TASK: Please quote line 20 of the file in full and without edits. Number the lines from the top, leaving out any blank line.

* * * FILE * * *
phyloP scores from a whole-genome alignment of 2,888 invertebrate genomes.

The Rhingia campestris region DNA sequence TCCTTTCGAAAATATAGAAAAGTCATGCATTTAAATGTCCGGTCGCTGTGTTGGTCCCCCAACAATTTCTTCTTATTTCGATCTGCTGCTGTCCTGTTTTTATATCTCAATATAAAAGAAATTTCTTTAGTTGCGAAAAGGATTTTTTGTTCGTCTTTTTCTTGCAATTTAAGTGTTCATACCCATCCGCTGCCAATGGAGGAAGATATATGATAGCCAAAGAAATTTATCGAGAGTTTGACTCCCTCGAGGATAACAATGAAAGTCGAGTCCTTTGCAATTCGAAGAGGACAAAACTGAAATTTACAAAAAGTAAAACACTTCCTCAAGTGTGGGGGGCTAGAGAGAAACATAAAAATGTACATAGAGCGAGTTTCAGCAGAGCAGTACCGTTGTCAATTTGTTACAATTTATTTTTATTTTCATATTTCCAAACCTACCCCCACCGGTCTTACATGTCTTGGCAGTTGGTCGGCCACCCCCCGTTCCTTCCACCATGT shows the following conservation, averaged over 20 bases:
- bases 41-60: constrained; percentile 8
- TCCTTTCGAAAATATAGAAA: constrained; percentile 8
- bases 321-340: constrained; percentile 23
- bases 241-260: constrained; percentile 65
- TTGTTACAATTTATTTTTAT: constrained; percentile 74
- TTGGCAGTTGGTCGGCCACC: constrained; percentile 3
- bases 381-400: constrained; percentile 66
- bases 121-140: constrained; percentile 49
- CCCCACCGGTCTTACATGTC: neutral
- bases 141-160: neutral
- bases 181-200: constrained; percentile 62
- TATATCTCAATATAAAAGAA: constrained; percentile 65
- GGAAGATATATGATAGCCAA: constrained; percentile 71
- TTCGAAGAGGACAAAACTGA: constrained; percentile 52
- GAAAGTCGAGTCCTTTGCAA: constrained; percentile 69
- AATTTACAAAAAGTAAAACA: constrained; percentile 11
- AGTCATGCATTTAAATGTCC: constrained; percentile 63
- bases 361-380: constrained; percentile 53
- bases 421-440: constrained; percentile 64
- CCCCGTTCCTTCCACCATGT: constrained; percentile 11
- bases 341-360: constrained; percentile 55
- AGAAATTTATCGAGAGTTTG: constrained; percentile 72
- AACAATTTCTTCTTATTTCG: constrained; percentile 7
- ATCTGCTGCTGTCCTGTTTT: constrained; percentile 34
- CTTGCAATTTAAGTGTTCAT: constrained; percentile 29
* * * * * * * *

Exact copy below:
- bases 361-380: constrained; percentile 53